"Rodrick Williams Jr.'s 10-month old, 2-foot-long savannah monitor named "Kill" gets the RB some strange looks when they go for walks together."
Drake Harris is ready to put on the pads and play. [Fuller]
Redshirt freshman wide receiver Drake Harris hasn't seen game action for the better part of two years because of hamstring injuries, but the talented Grand Rapids native says he's healthy and ready to contribute this fall. This was part of a scrum, so only a few of these were MGoQuestions, and there's a little bit of overlap with injury questions.
[walked in partway through question] …do you know you’re ready?
Oh yeah. We ran 40s, that’s sprinting. We had one-on-ones, seven-on-sevens basically every day during the spring and summer, so I was basically sprinting and running every day, working.
So you’re ready to go, you think?
Oh yeah. I’m good. … I feel great. This is the best I’ve felt in I don’t know how many years. Running 40s and everything, I feel good.
So you’re planning on being a starter?
(Laughs.) I mean, that’s the goal for me, to start. I just have to take it day by day and take it from there.
Are you playing anything outside of wide receiver? Punt returns? Kick returns?
They had me playing a little bit of corner in the spring, but my primary position is wide receiver.
What’s it been like working with Jedd Fisch coming in with all the experience he has at the professional level?
It’s been great. Like you said, he’s worked at the professional level, so he’s worked with great wide receivers like Brandon Marshall. I’m learning different drills from him, different techniques, it’s helped me out a lot being a wide receiver and growing.
What’s been the biggest difference in terms of what you guys are doing in practice versus previous years?
We have four-hour practices, basically, so they’re long practices. It’s not really that much different. It’s more up-tempo, very up-tempo, all the practices. They split teams so you get a lot more reps, like for younger players, so it’s good for all of us.
It’s pretty wide open with the receivers this year. Do you think that’s helped with the competition, getting more reps in?
Yeah, for sure. Being able to get more reps and learning the plays and throwing with all the different quarterbacks, it’s good. It’s good for all of us.
I know you’re sick of getting asked about it, but how’s the hamstring feeling?
It’s good. This is the best I’ve felt in I don’t know how long. I haven’t had any problems with it for the last six months, I’d say. I’ve put on some weight and I think that’s helped a lot with it.
What are you up to?
You mentioned playing corner a little bit in the spring. It seems to be a pretty common thing with this team. What was that experience like?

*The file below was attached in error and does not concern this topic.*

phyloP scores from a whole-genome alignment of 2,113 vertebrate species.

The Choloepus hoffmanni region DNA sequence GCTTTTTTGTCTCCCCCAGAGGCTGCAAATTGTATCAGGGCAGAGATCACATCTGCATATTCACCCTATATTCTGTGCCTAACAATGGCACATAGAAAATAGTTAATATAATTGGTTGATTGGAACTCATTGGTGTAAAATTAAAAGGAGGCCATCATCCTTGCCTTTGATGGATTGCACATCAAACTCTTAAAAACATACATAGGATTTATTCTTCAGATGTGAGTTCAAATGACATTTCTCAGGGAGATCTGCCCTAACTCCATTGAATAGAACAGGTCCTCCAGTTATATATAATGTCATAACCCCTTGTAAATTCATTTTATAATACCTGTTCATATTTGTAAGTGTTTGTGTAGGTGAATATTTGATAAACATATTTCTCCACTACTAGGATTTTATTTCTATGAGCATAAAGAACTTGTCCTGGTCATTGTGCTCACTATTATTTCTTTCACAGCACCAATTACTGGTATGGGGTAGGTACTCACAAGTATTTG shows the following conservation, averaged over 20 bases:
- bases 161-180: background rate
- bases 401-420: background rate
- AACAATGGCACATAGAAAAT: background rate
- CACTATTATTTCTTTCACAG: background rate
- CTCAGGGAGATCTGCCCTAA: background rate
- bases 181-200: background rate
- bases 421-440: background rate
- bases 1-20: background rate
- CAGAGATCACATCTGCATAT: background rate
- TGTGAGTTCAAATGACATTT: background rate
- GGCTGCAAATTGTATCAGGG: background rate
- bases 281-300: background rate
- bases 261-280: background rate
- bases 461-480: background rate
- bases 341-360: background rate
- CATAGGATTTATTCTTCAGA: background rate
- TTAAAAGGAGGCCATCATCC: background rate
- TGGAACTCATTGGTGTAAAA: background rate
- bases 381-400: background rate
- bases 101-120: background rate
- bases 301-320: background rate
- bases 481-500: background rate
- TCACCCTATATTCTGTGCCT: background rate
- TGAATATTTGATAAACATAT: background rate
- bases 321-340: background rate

It was a learning experience. I’ve never really played corner. I played it a little bit in high school but I never thought I was going to play it in college, but my primary position is still receiver. I think they were just trying me out at corner a little bit because I have length and me playing basketball, those skills translate to playing corner. It was a learning experience for sure.
While I was looking for someone to talk to one-on-one yesterday, our photographer Eric Upchurch said redshirt freshman tight end Chase Winovich, who moved from outside linebacker this spring, seemed like a great interview. He was not wrong.
How is the transition from defense to offense going for you?
At first I wasn’t sure how to think about it, and just a little hesitant. I feel like, as most people are, going to a position that you’ve never played before and weren’t recruited as going through the recruiting process—it goes through your mind, here’s what you’re going to be, and then to go through a season playing [linebacker], you’re just having a blast with it, going up and hitting people and just playing physical and the chase. I always joked, I said, “they named me Chase, they didn’t name me Block or something else.”
But as the time went on I grew to really start liking it. The practices were more fun, [I was] more engaged, more versatile, you could take mental reps a lot, it was easier to see how people break, especially Jake Butt, and just go about their business, and I started to love it. So going into camp, I’ve never been this excited to go into a camp in my entire life.
With Coach Harbaugh and his styles of camps and his history with Stanford and San Diego and San Francisco, it’s going to be a battle, man. I want to be in the trenches or in the Apache helicopter this camp, you know, shooting the machine guns. That's how I view it. Every day is going to be a grind and if I can maximize the transition from summer to camp and linebacker to tight end and have those coincide, I think the days are going to go by great.
[Hit THE JUMP for the rest of the interview.]
“Hello, everybody. Nice to see you. Good to see everybody here. Exciting day for us. The first day of football fall camp, so…glad you made it.”
Kids Go Blue Club member question: Other than football, what is your favorite thing about being back in Michigan?
“Autumn, that is a wonderful question. Thank you for asking that question. Being with my family is my favorite thing about being back in Michigan.
“How old are you?”
“So I have a six-year-old daughter named Addie and a four-and-a-half-year-old daughter named Katie and Jack is two and a half. My son James is 18- he’ll be a freshman at Michigan. My son Jay is coaching at Michigan. He’s 26.
“And then, so seeing all my kids back here in Ann Arbor and doing some of the same things that I did when I was your age and their age- went over to St. Francis elementary school and met some of the teachers for the first grade and the kindergarten class and just walking down the hallway, seeing them in the same school that I went to. It was…it was- might have been the best moment about being back in Ann Arbor.
“St. Francis is a typical Catholic school. It’s old and it’s clean. There’s a lot of memories. Pretty neat to think that my kids are going to be experiencing some of the same things I did.
“Are you excited for school to start?”
“When does school start for you?”
I don’t know.
“How about a big smile for all the cameras? How about a big, pretty smile for the cameras. Look at all these cameras!”
There was some stuff earlier this week or a couple weeks ago about the fifth-year players. Keith Heitzman, I think, said he was asked to try-out for a spot on the roster. What’s your take on the fifth year guys? Are they given a spot? Earn a spot? How’s that work?